The urinary bladder is a muscular sac in the pelvis, just above and behind the pubic bone. When empty, the bladder is about the size and shape of a pear. Urine is made in the kidneys and travels down two tubes called ureters to the bladder. The bladder stores urine, allowing urination to be infrequent and controlled.
Leiomyosarcoma of the bladder is considered a rare but significant clinical etiology, and is associated with substantial morbidity and mortality if not treated early. There remains a paucity of literature regarding this highly aggressive tumor with less than 200 cases reported to date.
Bladder cancer on x-ray
This cancer typically affects older adults. It's usually diagnosed early, when it's still treatable. It's likely to recur, so follow-up tests are typically recommended. The most common symptom is blood in the urine. Treatments include surgery, biological therapy and chemotherapy.
A bladder diverticulum is a pouch in the bladder wall that a person may either be born with ("congenital") or get later ("acquired"). A congenital bladder diverticulum forms when some of the bladder lining pokes through a weak part in the bladder wall.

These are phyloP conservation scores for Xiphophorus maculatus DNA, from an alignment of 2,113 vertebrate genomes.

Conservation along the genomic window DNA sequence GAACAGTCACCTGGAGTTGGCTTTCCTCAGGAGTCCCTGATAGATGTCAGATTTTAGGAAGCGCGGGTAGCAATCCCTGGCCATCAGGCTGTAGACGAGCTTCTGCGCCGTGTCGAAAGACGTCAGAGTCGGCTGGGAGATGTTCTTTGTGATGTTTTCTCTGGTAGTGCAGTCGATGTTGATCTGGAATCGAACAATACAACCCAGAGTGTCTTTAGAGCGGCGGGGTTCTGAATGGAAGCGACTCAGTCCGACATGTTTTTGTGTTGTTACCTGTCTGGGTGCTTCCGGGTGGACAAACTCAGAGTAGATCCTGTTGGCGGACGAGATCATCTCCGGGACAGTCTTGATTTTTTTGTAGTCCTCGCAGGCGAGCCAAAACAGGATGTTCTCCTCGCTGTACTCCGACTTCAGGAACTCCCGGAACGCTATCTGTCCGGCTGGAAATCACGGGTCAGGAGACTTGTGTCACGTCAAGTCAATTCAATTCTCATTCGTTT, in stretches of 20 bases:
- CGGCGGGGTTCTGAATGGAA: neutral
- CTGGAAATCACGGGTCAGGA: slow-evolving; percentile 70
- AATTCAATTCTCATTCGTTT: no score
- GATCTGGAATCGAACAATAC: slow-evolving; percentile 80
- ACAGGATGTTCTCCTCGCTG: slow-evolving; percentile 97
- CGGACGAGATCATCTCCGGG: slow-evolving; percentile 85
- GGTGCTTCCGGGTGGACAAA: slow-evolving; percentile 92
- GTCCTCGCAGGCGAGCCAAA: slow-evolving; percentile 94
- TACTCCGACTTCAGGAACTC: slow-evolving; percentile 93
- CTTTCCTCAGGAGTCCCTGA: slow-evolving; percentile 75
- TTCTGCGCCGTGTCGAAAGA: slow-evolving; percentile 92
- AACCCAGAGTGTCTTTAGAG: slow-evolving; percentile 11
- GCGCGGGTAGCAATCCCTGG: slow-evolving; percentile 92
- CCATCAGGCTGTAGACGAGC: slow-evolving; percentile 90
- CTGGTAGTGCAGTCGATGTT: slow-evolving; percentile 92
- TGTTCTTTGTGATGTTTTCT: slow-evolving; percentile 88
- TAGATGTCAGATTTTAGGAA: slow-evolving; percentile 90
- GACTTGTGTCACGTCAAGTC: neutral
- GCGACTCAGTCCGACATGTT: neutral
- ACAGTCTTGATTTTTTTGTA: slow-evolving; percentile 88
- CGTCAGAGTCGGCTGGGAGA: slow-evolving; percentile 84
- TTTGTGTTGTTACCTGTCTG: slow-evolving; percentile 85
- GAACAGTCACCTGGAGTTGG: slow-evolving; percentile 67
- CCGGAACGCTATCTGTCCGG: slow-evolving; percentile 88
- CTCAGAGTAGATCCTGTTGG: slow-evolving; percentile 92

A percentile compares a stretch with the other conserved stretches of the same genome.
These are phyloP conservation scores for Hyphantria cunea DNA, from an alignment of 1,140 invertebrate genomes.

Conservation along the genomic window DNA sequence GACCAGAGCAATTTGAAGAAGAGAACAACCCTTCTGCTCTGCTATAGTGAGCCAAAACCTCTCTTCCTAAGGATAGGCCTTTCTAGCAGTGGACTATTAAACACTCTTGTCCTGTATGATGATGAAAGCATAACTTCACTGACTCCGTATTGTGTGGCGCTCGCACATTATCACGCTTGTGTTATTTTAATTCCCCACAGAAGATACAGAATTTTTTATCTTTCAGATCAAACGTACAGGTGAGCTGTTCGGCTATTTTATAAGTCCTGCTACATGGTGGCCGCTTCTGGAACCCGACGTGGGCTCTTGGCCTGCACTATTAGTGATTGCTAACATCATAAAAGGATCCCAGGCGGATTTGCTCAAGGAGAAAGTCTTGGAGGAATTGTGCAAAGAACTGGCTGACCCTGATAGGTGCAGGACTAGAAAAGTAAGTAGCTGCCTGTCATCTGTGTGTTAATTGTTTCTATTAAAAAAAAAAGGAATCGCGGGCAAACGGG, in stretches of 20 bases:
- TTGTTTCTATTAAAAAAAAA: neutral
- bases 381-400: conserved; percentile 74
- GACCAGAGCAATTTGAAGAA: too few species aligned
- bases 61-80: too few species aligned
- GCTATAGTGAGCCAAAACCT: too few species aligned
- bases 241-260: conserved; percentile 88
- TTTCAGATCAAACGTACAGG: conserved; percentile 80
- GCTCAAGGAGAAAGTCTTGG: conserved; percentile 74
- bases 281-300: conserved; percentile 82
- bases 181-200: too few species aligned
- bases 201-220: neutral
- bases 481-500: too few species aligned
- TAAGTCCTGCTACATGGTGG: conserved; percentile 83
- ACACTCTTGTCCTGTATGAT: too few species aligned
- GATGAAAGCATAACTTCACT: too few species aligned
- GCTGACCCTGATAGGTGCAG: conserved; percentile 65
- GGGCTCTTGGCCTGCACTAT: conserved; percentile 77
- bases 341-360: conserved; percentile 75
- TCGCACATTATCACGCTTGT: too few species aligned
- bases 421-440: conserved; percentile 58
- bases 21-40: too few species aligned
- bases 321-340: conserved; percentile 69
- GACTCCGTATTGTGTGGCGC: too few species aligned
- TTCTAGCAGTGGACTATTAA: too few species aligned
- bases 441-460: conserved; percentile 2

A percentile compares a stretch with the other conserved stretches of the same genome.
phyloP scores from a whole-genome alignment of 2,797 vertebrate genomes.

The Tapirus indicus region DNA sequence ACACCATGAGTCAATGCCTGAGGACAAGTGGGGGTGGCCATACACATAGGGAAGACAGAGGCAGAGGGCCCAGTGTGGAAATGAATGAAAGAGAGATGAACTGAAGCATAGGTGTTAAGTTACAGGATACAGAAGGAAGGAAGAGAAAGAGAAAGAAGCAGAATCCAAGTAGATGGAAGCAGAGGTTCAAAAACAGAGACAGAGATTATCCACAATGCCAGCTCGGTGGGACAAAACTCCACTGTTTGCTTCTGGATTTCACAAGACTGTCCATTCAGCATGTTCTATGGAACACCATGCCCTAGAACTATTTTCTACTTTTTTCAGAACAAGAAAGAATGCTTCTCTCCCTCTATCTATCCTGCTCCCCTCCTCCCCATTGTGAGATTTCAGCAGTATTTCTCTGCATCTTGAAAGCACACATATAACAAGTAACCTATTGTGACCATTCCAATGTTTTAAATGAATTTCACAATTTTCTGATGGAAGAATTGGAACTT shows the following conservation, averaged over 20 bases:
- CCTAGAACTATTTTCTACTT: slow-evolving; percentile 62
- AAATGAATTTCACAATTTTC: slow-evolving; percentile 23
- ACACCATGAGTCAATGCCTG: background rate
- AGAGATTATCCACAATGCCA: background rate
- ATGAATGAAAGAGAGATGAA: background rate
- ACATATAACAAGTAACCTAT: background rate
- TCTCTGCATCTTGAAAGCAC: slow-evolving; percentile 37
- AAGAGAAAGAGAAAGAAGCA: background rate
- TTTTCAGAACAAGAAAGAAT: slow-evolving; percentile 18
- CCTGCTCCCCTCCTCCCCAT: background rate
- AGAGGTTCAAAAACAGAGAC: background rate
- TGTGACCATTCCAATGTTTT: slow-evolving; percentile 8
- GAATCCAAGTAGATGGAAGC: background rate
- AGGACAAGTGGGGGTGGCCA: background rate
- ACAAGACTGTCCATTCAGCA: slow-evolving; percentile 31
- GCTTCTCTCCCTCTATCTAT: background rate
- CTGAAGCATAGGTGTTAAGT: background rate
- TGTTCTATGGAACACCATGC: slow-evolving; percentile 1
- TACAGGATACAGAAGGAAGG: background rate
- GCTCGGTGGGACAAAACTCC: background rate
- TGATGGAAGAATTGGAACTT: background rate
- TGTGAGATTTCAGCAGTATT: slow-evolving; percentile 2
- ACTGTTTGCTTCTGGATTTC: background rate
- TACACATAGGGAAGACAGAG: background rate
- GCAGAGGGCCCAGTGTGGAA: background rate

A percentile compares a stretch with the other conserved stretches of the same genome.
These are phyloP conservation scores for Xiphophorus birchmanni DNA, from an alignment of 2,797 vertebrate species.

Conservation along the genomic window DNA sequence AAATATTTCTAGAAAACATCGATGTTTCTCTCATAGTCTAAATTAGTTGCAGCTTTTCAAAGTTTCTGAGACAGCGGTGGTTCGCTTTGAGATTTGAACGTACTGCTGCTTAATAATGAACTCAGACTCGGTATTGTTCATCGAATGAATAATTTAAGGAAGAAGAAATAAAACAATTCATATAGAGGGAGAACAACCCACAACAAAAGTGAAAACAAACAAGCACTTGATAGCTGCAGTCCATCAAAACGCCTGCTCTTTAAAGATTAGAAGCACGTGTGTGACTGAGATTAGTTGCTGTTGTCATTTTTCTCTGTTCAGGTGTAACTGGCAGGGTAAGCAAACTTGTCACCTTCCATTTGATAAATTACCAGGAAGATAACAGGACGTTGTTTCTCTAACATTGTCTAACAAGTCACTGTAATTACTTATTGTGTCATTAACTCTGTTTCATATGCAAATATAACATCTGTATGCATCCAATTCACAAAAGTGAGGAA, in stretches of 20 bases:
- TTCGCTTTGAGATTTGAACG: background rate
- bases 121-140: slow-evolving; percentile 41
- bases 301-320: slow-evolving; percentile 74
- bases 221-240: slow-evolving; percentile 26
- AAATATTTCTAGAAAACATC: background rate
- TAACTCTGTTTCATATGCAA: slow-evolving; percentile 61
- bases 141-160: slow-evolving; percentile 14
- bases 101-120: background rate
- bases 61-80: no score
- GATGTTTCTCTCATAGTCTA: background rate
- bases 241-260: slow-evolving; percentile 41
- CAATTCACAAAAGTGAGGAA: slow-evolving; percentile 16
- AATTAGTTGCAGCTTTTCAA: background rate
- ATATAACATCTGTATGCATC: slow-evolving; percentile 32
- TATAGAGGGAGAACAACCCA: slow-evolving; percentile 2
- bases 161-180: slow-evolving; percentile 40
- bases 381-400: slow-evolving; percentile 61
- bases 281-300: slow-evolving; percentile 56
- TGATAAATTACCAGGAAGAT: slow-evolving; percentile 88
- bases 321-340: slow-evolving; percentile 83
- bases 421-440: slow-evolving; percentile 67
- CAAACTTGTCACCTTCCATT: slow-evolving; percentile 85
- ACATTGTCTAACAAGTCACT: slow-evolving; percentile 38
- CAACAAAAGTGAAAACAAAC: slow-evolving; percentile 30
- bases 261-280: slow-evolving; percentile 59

Cystitis cystica is a rare chronic reactive inflammatory disorder thought to be caused by chronic irritation of the urothelium because of infection, calculi, outlet obstruction, or tumor resulting in multiple small filling defects in the bladder wall.
About the Bladder
The bladder is a hollow organ in your lower abdomen that stores urine. Many conditions can affect your bladder. Some common ones are
Cystitis - inflammation of the bladder, often from an infection
Urinary incontinence - loss of bladder control
Overactive bladder - a condition in which the bladder squeezes urine out at the wrong time
Interstitial cystitis - a chronic problem that causes bladder pain and frequent, urgent urination
Doctors diagnose bladder diseases using different tests. These include urine tests, x-rays, and an examination of the bladder wall with a scope called a cystoscope. Treatment depends on the cause of the problem. It may include medicines and, in severe cases, surgery.
NIH: National Institute of Diabetes and Digestive and Kidney Diseases